A passenger who was caught travelling without a ticket has been jailed for a violent disturbance which saw him abusing, threatening and struggling with police who were forced to put a spit hood over his head.
As fellow passengers looked on, Jack Harris fought with officers in Swansea’s High Street station for some 20 minutes during which one of the officers suffered a dislocated shoulder. The defendant repeatedly threatened to kill police, challenged them to a fight, and warned them he was “juicy” and “tasty” after taking steroids. Sending him to prison, a judge said his behaviour had all the hallmarks of what was colloquially known as “‘roid rage”.
Swansea Crown Court heard 29-year-old Harris had moved to Swansea after people where he used to live found out he was sex offender.
Craig Jones, prosecuting, said the incident happened on October 4 last year, and began with a ticket check on the 11.48am London to Swansea train as the service was approaching Bristol Parkway station. He said the train manager approached Harris, who was standing in the vestibule at the end of a carriage, and asked for his ticket. The defendant said he had just come from work and was “drenched”, and his ticket had been destroyed. When asked for identification so a penalty notice could be issued he became loud and aggressive, and then started following the train manager through the carriages. The guard formed the opinion he was under the influence of substances.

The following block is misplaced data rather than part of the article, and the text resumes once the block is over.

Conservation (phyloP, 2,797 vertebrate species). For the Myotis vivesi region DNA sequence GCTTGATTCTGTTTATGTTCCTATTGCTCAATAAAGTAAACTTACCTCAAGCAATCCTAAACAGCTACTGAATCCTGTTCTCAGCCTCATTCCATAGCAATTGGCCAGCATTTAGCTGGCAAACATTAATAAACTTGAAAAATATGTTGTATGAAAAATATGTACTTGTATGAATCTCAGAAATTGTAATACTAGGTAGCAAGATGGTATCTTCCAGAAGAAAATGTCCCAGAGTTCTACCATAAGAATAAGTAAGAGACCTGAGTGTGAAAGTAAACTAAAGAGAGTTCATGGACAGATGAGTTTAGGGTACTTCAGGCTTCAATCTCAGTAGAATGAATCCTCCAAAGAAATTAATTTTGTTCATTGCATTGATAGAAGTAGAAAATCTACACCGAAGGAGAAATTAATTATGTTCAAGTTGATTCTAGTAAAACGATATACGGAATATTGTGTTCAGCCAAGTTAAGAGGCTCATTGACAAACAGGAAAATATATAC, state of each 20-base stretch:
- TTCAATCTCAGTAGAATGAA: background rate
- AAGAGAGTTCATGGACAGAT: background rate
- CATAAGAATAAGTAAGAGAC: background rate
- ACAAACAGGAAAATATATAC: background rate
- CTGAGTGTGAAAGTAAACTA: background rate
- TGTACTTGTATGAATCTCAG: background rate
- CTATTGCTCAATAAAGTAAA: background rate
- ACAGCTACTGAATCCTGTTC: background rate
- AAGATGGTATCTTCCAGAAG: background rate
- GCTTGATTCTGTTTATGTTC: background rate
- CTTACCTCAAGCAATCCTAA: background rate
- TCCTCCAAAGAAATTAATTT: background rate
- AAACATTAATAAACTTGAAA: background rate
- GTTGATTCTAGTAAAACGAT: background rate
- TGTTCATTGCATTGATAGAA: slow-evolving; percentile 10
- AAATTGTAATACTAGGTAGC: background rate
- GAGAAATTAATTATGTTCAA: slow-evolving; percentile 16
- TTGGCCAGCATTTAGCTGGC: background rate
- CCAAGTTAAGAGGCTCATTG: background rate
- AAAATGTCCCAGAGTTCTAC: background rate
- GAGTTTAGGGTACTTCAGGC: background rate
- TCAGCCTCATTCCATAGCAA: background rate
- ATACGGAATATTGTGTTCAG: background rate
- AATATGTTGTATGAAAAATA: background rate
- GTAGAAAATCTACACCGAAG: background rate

The court heard there was a change of train managers at Bristol, and the platform supervisor was informed about what was happening. Due to Harris’ behaviour a phone call was made to Swansea station to alert them as to what was heading their way.
The prosecutor said Harris – who was identifiable by his high-visibility top – was subsequently stopped at the barriers at Swansea station and questioned about his journey and his ticket. The defendant initially said he had left the ticket on the train, and began remonstrating with the police officers who were present that train tickets were a civil matter and they had no power. When asked about his earlier conduct on the train Harris gave a false name – that of Sam Jameson – but then began swearing at officers, and threatened to throw one onto the tracks. The court heard he was warned about his behaviour but he again insisted police did not have the right to deal with him, and he unleashed a torrent of abuse.
Harris was restrained and taken to the floor, and this was to be the start of a violent 20 minute disturbance played out in front of shocked passengers during which he threatened to cut an officer’s throat, to bite-off an officer’s nose, and made crude sexual suggestions about the mother of one. During the struggle he also mocked the shoes of an officer, repeatedly told police they were abusing their power, and told them they owed him for a packet of crisps which he had dropped. When he began clearing his throat as if to start spitting, a hood was place over his head.